1st. That in respect of the rules of righteousness, or the matter of obedience, we are under the law instill; or else we are lawless, to live every man as seems good in his own eyes, which I know no true Christian dares so much as think; for Christ hath given no new law divers from this, to order our conversation aright by; besides, we are under the law, to know what is transgression, and what is the desert of it." See Dr. Crisp's Sermon "On the Use of the Law," Vol. II. p. 630. 4th. edition. CAROLINE. Nov. 17, 1817.

PERMIT me, through the medium of your valuable Miscellany, to thank your Reviewer for his excellent and judicious remarks on Mr. Cowan's Reasons for leaving the Established Church; and to correct an assertion which, I suppose, to be indirectly levelled at Dr. Crisp. It runs thus-" Mr. Cowan also objects to the Baptists of Bristol, their considering the Moral Law as the rule of life to believers-an objection as old, we believe, as the days of Dr. Crisp, but of which it has always confounded us to make out the grounds and reasons." This objection was, I believe, Sir, never made by Dr. Crisp; and I think that a suspicion so repugnant to truth, should not, by any of your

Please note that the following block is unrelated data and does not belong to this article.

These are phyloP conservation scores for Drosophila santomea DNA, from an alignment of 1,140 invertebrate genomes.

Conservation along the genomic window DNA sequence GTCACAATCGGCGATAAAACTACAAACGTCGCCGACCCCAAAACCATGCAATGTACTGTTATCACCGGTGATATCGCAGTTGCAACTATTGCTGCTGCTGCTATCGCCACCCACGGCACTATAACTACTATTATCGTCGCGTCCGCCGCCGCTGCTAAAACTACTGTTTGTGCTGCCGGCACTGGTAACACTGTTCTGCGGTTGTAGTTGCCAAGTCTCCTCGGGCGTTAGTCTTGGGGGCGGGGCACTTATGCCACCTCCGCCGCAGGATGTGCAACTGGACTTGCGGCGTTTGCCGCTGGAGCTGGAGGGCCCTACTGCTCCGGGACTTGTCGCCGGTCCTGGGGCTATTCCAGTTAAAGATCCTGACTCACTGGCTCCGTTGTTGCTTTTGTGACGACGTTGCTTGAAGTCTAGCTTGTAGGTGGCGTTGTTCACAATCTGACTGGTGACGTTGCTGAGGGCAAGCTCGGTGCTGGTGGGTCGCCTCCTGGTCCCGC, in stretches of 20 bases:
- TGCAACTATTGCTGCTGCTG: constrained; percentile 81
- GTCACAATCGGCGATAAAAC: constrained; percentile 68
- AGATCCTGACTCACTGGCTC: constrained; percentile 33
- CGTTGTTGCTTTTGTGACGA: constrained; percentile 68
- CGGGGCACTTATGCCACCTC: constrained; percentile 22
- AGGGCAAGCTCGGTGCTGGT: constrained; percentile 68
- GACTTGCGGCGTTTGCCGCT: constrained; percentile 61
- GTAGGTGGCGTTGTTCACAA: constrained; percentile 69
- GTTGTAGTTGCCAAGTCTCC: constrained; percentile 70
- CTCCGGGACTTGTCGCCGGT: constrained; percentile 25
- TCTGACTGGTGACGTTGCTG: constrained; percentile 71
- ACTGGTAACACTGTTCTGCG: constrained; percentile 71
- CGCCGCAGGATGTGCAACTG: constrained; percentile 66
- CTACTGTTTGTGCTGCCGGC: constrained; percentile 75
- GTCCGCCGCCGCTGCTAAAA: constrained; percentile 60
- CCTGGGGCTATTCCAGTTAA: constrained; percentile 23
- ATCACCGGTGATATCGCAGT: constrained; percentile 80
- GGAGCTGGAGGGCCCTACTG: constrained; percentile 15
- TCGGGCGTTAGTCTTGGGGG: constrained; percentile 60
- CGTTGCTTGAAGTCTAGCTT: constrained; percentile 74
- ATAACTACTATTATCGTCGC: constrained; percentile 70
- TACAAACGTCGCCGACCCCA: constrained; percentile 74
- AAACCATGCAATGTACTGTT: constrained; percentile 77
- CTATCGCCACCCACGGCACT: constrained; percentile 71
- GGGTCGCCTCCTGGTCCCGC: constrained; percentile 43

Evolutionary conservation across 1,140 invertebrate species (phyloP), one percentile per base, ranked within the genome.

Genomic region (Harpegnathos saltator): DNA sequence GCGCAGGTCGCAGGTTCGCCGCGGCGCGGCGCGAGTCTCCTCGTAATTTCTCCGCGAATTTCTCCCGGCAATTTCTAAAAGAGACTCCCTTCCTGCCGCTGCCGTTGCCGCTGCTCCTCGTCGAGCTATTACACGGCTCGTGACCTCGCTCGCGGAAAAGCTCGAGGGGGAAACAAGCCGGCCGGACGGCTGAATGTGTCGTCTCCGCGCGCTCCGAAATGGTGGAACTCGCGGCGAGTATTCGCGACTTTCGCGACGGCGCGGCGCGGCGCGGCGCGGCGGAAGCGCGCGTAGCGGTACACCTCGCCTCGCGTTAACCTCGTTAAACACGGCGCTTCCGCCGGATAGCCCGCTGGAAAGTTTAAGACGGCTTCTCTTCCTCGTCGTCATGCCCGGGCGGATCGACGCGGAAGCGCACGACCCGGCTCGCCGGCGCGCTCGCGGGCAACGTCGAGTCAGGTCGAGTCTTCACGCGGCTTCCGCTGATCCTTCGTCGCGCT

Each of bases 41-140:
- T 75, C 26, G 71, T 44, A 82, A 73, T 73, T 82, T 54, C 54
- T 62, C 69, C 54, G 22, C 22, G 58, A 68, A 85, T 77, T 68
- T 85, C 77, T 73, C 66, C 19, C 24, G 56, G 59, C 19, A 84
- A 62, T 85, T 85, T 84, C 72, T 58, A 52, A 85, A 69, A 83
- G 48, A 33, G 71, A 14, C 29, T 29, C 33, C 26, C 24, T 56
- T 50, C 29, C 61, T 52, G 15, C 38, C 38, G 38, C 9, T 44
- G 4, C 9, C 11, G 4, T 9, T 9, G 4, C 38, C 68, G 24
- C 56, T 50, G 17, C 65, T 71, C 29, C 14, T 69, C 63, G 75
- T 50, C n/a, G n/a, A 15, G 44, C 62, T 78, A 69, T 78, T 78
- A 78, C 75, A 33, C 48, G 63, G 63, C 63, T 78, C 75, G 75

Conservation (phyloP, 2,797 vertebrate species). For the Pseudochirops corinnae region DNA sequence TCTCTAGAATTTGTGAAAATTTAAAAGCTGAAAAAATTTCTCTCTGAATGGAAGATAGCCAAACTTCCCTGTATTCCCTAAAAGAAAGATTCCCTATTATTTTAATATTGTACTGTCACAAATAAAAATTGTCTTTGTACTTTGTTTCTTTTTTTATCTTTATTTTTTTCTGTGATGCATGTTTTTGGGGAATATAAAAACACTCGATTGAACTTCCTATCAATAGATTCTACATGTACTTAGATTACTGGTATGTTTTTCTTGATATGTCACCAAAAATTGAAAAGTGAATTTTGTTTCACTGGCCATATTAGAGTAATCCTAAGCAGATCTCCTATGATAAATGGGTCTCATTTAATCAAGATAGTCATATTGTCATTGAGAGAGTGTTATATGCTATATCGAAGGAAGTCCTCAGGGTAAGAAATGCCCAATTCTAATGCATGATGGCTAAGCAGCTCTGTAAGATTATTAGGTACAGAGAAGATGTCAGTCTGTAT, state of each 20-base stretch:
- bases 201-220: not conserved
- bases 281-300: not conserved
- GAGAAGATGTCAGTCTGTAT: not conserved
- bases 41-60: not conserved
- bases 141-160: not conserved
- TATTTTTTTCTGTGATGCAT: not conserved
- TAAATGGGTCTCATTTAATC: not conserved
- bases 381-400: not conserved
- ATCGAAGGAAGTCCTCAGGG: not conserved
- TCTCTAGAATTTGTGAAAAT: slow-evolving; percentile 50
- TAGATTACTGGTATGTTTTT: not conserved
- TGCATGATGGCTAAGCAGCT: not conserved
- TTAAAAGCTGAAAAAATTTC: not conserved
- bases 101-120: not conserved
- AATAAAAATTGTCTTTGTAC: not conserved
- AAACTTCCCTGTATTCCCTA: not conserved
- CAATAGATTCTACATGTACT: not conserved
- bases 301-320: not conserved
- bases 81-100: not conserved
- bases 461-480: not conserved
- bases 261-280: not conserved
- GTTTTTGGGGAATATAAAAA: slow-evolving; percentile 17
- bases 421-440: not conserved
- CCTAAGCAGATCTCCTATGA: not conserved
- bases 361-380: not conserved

We are obliged to Caroline for the favour of her letter, because it gives us the opportunity of explaining an ambiguous paragraph, and of doing justice to an author whom we had neither the wish nor the intention to misrepresent. It is nearly forty years since we read Dr. Crisp's Sermons, and it would therefore be absurd in us to profess to have a distinct recollection of his sentiments upon the point in question. In penning the re

mark to which our fair correspon- | preaching at our place of worship; dent refers, the following para- he preached one evening a very graph in Robinson's Notes on fine Sermon from Rev. xxii. 16. Claude's Essay, Vol. II. p. 260."The bright and Morning Star." suggested itself to recollection, the whole of which may he found and without waiting to examine how far it was well or ill founded, we unwittingly adopted the sense of it.